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Elan buys into GSK-partnered Theravance programmes for $1bn

Takes a royalty interest in four respiratory drugs

Drug discoveryIreland's Elan has used the proceeds from the sale of a number of its key assets to buy a royalty interest in four respiratory drugs developed by Theravance and GlaxoSmithKline.

Under the terms of the deal, Theravance will get the princely sum of $1bn upfront in return for granting Elan a 21 per cent royalty on the four chronic obstructive pulmonary disease (COPD) products, which include Breo (fluticasone furoate and vilanterol) which has just been approved in the US. 

Aside from Breo (known as Relvar outside the US), Elan will get royalties on sales of COPD combination therapy Anoro (umeclidinium bromide and vilanterol), vilanterol as a monotherapy and GSK961081, a development candidate in phase II which combines beta agonist and muscarinic antagonist activity in a single molecule.

GSK tapped into Theravance's portfolio of respiratory drugs in a bid to extend and defend its COPD franchise, currently headed by Seretide/Advair (fluticasone and salmeterol) which had sales of around £5bn ($7.6bn) last year but is facing generic competition.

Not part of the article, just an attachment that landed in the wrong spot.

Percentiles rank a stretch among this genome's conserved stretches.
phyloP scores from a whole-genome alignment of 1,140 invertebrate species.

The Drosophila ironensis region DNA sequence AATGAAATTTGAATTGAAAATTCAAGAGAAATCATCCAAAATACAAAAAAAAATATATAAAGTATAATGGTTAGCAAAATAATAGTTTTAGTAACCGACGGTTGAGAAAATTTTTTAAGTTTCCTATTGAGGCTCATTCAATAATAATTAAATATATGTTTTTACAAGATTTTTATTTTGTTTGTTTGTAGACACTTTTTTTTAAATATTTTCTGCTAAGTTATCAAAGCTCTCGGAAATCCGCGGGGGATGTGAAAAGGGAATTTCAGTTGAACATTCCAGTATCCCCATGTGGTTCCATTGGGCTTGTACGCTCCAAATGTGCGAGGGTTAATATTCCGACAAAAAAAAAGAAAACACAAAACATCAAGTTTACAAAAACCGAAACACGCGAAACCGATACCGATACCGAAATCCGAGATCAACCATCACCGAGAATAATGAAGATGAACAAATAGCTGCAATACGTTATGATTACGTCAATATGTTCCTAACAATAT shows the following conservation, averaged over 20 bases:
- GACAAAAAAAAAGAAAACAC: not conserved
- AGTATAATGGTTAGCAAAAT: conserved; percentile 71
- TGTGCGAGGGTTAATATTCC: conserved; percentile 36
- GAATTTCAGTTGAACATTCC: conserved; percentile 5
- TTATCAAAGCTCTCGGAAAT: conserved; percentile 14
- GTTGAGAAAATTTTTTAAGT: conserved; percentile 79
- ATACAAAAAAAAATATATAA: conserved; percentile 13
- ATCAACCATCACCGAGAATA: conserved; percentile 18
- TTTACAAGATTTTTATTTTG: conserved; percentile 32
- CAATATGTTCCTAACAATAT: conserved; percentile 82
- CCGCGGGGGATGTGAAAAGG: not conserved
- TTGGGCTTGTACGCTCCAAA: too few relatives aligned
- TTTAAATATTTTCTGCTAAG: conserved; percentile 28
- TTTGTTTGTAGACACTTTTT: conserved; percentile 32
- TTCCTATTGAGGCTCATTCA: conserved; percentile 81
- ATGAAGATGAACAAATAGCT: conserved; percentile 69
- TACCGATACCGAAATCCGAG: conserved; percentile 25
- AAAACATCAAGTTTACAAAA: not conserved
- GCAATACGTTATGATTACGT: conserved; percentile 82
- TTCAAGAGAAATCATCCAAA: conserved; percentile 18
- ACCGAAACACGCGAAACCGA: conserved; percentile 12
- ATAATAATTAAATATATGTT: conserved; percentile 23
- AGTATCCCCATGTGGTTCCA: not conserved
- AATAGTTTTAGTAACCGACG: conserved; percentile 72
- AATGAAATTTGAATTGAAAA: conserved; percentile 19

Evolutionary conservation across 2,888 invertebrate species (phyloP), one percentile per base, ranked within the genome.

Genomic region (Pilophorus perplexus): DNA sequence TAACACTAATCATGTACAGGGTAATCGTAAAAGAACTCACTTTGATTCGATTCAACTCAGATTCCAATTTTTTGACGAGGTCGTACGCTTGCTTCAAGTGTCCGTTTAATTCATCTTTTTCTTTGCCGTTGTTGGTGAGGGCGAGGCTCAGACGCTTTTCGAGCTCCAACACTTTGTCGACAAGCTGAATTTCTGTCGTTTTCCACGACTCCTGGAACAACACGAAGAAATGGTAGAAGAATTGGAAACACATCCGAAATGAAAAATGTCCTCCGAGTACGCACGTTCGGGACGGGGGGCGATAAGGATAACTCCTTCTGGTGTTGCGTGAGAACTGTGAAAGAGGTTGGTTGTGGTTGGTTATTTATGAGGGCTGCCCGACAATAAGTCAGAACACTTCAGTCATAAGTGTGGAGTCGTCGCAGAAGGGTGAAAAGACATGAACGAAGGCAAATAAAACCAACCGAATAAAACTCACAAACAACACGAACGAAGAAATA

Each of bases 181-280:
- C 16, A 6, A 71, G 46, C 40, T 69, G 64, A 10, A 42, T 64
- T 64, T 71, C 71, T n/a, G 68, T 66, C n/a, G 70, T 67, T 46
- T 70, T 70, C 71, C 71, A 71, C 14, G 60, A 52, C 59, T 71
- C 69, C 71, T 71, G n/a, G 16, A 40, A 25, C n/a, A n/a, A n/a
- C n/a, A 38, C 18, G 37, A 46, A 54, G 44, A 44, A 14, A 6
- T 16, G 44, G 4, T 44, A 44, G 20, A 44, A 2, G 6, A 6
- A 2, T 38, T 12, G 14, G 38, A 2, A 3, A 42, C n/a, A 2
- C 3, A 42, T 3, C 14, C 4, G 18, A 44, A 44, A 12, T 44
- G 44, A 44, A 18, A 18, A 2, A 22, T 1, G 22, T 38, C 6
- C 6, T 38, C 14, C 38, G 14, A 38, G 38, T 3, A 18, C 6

With the latest deal Elan seems to be taking a cue from Royalty Pharma, which has built a business on buying royalty interests in the drug sector and has been keen to acquire the Irish company, although Elan insists the move is not designed to fend off its suitor. 

Earlier this year Royalty tabled a $5.7bn offer to buy Elan - which was subsequently rejected - after the latter transferred of rights to its multiple sclerosis therapy Tysabri (natalizumab) to Biogen Idec in a deal that brought in $3.25bn in upfront fees as well as a royalty stream.

The Biogen Idec deal left Elan with a warchest of around $2bn to invest in new projects, but the latest deal has taken pharma market watchers by surprise as many had expected the company to plump for a 'traditional' asset acquisition deal. 

Elan chief executive Kelly Martin said the deal was a "unique opportunity" that would allow the company to diversify its portfolio, adding that "further announcements regarding other assets" would be made in the near future.

"We strongly believe that there are a multitude of attractive opportunities across all parts of the industry value chain: science, clinical and commercial," he added.

Analysts have suggested Breo will make sales of $500m-plus in 2015, rising to as much as $2bn a year at peak, while Anoro could also make strong gains in the COPD sector reaching as high as $1.5bn.

13th May 2013

From: Sales

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